Of a very different stripe from the work of the collaborating ladies just mentioned are the novels of the recently deceased Canon Sheehan-notable among them Luke Delmege and My New Curate-rambling, diffuse, and a trifle provincial from the artistic standpoint, but interesting as studies of manners, and for the pictures they afford of the priesthood of modern Ireland in the pleasantest light. If the stories of Miss Somerville and “Martin Ross" are related to the comic stories of the old novelists of the gentry, those of Canon Sheehan must be associated with the work of the older novelists who wrote more or less in the spirit of the peasantry, that is, with Gerald Griffin, the Banim brothers, and William Carleton, less famous than he deserves to be by his Traits and Stories and a long line of novels and tales.

No survey of Irish novelists, however brief, can afford to forget the Rev. James Owen Hannay (“George A. Birmingham"), canon of St. Patrick's Cathedral, Dublin, whose work is as distinctively Protestant in its point of view as Father Sheehan's is Catholic. His more substantial novels are a careful transcript of the actualities of Irish life today, and in them one meets, incognito but easily recognizable, many Irishmen now prominent in literature or politics in Ireland. Of his numerous books may be mentioned The Seething Pot, Hyacinth, and Northern Iron.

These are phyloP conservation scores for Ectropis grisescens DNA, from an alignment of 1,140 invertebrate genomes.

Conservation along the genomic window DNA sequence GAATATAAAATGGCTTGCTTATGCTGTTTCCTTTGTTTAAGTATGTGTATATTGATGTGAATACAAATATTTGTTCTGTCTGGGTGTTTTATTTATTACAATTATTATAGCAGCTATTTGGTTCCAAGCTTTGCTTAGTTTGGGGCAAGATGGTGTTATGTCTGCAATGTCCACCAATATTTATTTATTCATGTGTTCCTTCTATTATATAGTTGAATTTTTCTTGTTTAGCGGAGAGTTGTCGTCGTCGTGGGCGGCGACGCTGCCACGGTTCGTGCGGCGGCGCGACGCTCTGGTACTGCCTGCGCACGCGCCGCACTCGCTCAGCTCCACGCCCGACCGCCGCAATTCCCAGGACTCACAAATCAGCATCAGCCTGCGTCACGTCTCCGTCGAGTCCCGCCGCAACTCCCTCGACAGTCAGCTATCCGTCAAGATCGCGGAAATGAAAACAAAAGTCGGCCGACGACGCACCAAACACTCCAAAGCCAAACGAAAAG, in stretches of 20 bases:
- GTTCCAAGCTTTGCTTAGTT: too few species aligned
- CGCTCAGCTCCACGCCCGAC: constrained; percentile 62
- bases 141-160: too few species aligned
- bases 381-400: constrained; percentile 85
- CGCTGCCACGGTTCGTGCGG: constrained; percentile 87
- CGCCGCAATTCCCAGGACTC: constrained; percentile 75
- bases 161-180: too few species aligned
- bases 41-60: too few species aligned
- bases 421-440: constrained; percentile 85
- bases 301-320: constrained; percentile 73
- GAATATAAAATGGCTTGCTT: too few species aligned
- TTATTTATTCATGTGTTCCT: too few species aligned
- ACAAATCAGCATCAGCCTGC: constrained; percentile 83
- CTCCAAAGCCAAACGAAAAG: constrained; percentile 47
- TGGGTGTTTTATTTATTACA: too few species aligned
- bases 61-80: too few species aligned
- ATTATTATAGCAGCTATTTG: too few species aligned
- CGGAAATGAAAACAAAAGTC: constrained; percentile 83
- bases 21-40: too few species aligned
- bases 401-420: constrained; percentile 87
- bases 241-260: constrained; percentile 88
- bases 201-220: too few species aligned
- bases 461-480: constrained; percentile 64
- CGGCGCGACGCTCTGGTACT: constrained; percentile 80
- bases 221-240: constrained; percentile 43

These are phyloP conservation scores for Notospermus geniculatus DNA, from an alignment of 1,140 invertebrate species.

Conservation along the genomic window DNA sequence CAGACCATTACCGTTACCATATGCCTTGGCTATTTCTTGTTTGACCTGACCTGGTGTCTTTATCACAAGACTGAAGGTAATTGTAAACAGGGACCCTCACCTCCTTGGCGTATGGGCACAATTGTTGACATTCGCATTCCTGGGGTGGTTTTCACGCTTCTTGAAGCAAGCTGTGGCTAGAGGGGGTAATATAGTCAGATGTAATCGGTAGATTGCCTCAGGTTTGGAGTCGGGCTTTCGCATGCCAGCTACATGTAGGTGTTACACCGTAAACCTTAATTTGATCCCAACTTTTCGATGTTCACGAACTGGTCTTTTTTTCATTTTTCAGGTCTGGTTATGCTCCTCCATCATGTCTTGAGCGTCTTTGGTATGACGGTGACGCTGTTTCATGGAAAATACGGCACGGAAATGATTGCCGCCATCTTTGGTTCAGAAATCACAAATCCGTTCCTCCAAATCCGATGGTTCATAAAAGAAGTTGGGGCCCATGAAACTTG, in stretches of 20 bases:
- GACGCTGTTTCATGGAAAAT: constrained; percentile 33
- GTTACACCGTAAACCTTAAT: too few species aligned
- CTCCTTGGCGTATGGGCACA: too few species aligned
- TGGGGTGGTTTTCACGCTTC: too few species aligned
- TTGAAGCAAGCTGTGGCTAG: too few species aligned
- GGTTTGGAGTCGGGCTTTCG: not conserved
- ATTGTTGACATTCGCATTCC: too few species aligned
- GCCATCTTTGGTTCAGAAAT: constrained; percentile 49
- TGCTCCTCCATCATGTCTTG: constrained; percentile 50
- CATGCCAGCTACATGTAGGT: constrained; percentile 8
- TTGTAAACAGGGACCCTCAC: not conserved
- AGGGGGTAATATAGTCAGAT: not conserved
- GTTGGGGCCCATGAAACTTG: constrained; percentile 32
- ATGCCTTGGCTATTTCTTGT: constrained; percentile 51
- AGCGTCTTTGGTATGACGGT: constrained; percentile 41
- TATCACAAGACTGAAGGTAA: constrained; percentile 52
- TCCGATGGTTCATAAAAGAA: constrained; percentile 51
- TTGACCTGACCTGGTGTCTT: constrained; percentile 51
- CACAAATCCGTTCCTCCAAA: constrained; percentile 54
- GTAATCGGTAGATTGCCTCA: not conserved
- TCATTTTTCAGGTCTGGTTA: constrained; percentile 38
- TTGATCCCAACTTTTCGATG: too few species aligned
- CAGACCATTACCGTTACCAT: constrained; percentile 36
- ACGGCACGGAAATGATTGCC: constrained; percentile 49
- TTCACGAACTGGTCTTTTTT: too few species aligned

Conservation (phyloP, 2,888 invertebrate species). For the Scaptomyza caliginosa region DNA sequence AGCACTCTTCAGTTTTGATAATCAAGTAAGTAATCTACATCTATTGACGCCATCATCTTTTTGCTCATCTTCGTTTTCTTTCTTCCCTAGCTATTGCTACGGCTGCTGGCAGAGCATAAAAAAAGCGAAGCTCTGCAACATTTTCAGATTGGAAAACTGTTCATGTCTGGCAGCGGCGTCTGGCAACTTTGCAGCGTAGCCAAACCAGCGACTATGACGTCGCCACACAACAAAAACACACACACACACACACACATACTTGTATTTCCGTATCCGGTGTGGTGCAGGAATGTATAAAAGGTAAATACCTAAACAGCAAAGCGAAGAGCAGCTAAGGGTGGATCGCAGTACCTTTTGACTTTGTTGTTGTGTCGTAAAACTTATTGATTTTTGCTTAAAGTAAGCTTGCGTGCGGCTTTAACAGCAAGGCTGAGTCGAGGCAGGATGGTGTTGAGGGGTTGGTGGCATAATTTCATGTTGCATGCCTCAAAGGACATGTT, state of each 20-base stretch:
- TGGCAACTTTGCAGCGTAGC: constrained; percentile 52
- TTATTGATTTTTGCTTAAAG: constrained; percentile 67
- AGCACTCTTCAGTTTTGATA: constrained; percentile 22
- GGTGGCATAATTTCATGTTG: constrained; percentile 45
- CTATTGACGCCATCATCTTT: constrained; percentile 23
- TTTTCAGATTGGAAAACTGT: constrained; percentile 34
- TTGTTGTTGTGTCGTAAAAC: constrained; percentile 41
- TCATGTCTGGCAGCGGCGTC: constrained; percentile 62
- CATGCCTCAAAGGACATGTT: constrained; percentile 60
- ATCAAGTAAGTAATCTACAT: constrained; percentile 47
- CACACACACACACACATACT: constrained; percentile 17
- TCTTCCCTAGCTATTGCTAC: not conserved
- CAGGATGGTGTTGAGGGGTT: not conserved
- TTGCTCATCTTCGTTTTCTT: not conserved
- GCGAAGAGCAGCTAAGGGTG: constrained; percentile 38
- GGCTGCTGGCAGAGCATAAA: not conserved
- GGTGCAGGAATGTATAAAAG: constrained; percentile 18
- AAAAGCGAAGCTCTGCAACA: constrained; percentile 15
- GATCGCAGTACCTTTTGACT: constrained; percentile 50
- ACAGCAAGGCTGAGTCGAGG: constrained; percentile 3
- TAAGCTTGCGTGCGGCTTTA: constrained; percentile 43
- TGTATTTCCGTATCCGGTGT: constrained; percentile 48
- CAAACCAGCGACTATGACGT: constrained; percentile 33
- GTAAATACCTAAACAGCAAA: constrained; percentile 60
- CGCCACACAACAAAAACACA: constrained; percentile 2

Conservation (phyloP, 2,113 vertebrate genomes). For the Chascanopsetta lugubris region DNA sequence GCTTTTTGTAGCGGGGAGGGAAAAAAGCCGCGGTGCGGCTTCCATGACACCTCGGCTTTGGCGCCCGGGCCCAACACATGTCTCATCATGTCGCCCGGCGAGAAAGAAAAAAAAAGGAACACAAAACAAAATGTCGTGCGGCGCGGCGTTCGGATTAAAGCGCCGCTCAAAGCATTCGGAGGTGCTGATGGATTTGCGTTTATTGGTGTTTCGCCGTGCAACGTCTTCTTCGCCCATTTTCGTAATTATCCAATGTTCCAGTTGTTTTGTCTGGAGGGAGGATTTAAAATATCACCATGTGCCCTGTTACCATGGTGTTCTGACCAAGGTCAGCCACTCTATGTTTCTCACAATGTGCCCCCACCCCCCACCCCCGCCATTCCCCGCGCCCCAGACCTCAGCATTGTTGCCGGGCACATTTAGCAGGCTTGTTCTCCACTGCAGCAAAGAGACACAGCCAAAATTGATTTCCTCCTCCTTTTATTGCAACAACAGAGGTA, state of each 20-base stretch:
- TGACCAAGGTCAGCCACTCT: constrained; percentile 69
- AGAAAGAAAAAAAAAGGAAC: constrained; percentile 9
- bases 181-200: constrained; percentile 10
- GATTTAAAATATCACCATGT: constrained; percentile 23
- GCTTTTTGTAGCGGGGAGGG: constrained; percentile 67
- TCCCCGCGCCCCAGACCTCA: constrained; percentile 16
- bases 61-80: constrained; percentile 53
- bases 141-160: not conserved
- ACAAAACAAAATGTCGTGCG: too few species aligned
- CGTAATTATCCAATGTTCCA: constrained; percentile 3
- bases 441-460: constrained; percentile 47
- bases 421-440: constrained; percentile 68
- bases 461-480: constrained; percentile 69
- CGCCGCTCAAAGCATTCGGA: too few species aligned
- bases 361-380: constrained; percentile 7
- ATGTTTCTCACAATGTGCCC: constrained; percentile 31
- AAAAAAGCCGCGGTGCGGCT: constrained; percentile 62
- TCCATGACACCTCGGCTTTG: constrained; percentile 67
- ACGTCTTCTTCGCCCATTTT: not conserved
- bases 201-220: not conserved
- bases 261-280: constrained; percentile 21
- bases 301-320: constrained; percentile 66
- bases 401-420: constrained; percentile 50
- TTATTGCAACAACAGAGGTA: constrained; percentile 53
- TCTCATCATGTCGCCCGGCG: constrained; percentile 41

Finally there is George Moore, whose enlistment in the Revival was responsible for the novel The Lake and the short stories of The Untilled Field, and for a largely autobiographic and entirely indiscreet trilogy entitled Hail and Farewell, the separate volumes appearing as Ave, Salve, Vale, and the last of them as late as 1914. George Moore's anti-Catholic bias is strong, but his is the pen of an accomplished artist. He has the story-teller's beguiling gift, and he bristles with ideas which his books cleverly embody and to which the dramatic moments of his novels give point and relief.